<xs:element name="show-contact-element" minOccurs="0"/>
           <xs:element name="show-note" minOccurs="0"/>
           <xs:element name="show-tuple" type="xs:string" minOccurs="0"
              maxOccurs="unbounded"/>


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           <xs:element name="show-element" minOccurs="0"
              maxOccurs="unbounded">
             <xs:complexType>
                <xs:choice>
                  <xs:element name="element-name" type="xs:string"
                      maxOccurs="unbounded" />
   <!--
                     ^^^^^^^^^^^^^^^^^^^^^^^^^^
           This statement allows a number of <element-name>
           elements to be used.
   -->

                  <xs:element name="element-path" type="xs:string"/>
                </xs:choice>
             </xs:complexType>
           </xs:element>
           <xs:element name="show-namespace" type="xs:string"
               minOccurs="0" maxOccurs="unbounded"/>
           <xs:element name="show-values" minOccurs="0"
               maxOccurs="unbounded">
                  <xs:complexType>
                    <xs:sequence>
                      <xs:element name="element-name"
                         type="xs:string"/>
                      <xs:element name="value" type="xs:time"/>
                    </xs:sequence>
                  </xs:complexType>
                </xs:element>
                <xs:element name="encrypt" minOccurs="0"/>
              </xs:sequence>
            </xs:sequence>

   It seems to be easiest to use approach (a). More information on the
   attributes provided by the location object is required to illustrate
   useful and complete examples.

2.3      Element G

   Element G:  The ability to provide additional Privacy Rules for
               specific requestors or groups of requestors


   Using the schema extension described below the <permission-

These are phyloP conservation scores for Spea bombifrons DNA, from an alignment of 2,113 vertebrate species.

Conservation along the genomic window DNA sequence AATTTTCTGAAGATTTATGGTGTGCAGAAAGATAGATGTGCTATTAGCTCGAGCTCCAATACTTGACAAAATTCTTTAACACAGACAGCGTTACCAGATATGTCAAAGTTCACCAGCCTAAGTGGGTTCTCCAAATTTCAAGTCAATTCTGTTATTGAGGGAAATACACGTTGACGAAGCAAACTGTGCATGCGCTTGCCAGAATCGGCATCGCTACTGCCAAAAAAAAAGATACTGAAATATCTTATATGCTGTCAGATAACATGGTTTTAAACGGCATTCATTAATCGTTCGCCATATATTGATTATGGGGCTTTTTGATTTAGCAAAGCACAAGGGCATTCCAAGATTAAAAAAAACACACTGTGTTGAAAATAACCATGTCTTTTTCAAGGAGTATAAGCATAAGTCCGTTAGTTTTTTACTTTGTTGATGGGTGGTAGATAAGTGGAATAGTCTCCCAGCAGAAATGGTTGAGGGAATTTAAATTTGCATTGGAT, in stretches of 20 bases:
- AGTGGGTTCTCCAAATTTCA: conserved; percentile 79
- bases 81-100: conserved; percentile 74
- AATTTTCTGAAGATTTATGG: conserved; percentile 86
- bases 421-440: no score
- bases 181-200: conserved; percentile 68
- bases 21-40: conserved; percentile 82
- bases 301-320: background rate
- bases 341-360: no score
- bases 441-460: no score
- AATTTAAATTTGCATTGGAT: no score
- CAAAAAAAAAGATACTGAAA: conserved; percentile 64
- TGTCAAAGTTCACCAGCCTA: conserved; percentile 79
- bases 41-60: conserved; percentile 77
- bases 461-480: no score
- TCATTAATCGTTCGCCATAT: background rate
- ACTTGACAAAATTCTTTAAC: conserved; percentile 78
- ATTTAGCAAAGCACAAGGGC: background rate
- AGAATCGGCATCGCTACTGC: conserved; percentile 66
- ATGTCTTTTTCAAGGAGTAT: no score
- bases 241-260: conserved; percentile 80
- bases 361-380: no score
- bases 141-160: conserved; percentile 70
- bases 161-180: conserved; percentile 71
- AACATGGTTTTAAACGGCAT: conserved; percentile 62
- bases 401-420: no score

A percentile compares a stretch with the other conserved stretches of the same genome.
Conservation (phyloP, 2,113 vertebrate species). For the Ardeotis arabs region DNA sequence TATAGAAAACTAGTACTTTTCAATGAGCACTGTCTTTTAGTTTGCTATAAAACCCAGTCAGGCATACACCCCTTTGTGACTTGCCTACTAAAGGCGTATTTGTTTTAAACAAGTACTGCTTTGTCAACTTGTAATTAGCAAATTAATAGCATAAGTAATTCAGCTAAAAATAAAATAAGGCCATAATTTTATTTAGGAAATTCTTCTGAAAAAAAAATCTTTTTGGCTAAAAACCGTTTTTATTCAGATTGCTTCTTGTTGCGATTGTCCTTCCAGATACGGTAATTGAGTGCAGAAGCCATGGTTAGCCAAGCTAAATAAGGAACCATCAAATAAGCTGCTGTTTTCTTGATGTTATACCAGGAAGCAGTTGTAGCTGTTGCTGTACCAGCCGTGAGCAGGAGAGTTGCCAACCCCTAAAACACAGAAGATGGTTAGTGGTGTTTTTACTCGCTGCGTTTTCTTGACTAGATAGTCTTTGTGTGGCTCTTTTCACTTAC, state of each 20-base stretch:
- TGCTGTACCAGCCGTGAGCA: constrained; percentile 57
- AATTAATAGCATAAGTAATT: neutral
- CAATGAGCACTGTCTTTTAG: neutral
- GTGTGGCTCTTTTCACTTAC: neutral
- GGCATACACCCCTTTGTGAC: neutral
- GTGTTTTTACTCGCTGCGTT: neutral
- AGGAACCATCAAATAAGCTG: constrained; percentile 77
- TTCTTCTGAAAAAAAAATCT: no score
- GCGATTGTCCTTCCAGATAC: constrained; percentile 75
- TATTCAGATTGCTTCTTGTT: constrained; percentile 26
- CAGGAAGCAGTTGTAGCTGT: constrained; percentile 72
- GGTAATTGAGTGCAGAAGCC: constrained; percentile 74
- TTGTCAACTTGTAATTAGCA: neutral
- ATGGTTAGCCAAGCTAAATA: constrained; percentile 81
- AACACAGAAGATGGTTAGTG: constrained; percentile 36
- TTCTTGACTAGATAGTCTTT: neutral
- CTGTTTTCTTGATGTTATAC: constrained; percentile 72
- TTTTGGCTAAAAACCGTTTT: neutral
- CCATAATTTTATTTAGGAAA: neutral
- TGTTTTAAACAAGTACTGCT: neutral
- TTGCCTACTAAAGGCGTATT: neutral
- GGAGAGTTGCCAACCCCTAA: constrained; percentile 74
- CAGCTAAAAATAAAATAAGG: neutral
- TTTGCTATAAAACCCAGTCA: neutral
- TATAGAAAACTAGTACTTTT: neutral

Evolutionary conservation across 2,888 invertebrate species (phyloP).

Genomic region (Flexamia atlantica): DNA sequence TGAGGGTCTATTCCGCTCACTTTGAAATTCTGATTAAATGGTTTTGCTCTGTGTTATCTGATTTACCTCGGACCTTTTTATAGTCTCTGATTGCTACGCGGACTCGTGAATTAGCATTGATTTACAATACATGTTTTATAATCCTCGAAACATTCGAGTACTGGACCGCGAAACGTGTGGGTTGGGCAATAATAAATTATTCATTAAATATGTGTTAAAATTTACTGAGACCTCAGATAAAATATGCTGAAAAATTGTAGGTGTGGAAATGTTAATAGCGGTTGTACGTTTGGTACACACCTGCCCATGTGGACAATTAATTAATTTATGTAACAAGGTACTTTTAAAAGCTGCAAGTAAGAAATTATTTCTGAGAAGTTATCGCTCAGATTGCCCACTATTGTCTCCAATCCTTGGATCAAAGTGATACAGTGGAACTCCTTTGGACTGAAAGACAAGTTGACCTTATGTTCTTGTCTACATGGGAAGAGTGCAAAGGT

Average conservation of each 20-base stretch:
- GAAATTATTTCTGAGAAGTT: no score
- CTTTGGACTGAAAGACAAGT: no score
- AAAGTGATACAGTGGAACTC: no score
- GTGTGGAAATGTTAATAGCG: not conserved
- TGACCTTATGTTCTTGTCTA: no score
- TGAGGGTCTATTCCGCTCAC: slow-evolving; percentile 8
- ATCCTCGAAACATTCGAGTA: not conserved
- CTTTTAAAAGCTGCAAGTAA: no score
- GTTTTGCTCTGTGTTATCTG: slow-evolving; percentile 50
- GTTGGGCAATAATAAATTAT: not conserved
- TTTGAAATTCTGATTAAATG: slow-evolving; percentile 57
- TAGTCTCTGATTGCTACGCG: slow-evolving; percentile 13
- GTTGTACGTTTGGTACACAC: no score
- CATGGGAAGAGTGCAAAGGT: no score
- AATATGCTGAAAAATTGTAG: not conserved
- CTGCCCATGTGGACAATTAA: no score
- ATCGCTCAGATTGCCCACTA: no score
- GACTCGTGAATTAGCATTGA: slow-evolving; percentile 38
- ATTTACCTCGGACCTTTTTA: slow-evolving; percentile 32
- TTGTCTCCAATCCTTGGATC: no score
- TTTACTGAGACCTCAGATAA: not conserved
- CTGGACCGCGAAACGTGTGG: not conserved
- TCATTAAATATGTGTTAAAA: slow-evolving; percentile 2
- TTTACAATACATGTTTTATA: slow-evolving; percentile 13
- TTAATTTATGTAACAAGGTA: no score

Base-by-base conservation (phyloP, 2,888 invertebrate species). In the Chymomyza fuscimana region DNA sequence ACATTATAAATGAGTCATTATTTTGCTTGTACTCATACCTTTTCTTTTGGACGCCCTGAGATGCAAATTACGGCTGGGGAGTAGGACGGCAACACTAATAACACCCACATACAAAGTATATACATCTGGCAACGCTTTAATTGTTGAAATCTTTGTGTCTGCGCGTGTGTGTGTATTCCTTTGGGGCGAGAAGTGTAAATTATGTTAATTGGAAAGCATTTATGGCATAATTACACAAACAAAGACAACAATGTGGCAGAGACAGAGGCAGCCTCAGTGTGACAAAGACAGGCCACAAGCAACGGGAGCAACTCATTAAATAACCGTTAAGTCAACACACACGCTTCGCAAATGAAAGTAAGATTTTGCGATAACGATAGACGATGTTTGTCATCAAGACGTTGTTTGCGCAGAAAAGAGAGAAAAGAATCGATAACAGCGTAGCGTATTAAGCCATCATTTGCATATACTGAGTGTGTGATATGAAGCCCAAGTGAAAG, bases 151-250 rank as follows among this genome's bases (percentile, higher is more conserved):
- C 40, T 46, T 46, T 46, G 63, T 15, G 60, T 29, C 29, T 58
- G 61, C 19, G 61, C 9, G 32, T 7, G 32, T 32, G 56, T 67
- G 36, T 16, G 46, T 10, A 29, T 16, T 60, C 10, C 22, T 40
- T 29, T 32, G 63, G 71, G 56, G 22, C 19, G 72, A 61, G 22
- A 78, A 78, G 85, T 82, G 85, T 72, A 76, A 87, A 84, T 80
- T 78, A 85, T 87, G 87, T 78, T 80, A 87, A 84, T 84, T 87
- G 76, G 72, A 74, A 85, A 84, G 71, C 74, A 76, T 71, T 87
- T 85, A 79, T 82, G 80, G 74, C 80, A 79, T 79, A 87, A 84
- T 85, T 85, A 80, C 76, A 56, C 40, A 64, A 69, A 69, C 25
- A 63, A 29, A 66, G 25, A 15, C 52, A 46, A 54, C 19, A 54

statements> element of [XCAP-USAGE] is enhanced with an element
   (<additionalGRF>) pointing to additional privacy rules.

   It must be ensured that an implementation prevents infinite loops by
   limiting the inclusion depth. If it is not possible to resolve or



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   retrieve the policies at the indicated URL then the location object
   is not returned.

   An alternative approach would be to have the external rule set only
   provide additional permissions, but not allow it to restrict
   permissions granted in the base document. In that case, the rule
   engine may not have to retrieve the additional rules in all cases,
   e.g., if only a particular request needs to be evaluated against a
   rule set rather than generating a set of notifications for all
   recipients.  External rule sets add a number of complications, such
   as privacy concerns (retrieval indicates access to the information),
   reliability and bandwidth issues.


   Schema snippet:

   <xs:schema ....
   xmlns:ps="urn:ietf:params:xml:ns:permission-statements" ...>

   <xs:element name="permission-statements"
       type="gp:permission-statements-type">
   <xs:complexType name="permission-statements-type">
      <xs:complexContent>
        <xs:extension base="ps:permission-statements">
           <xs:sequence>
              <xs:element:name="additionalGRF" type="xs:string"
                  minOccurs="0" />
           </xs:sequence>
        </xs:extension>
     </xs:complexContent>
   ...
   </xs:complexType>
   </xs:schema>

   Example:

      <?xml version="1.0" encoding="UTF-8"?>
      <permission-statements>

        <statement id="as8f">
          <applies-to>
            <uri>sip:mankin@psg.com</uri>
          </applies-to>

          <permissions>
           <!-- permissions for Allison -->
          </permissions>

        </statement>


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      <additionalGRF>
         http://example.com/policies.xml
      </additionalGRF>

      </permission-statements>

   In this example additional privacy rules are available at
   "http://example.com/policies.xml".

2.4      Element H

   Element H:  The ability to define a time until which a permission
               is valid

   To specify a time period until which a permission is valid two
   attributes ("from" and "until") are added to the <permission-
   statements> element. Both, the "from" and the "until" attribute are
   optional. If the "from" attribute is missing then the policies are
   valid immediately. If the "to" attribute is missing then the
   policies have no restricted lifetime. Both attributes use the data
   type dateTime.

   Schema snippet:

   <xs:schema ....
   xmlns:ps="urn:ietf:params:xml:ns:permission-statements" ...>

   <xs:element name="permission-statements" type="gp:permission-
   statements-type">
   <xs:complexType name="permission-statements-type">
   <xs:complexContent>
      <xs:extension base="ps:permission-statements">
         <xs:attribute name="from" type="xs:dateTime" use="optional">
         <xs:attribute name="until" type="xs:dateTime" use="optional">
      </xs:extension>
   </xs:complexContent>

   </xs:schema>

   Example:

      <?xml version="1.0" encoding="UTF-8"?>
      <permission-statements
            from="2003-09-04T09:00:00" until="2003-09-05T18:00:00">

        <statement id="as8f">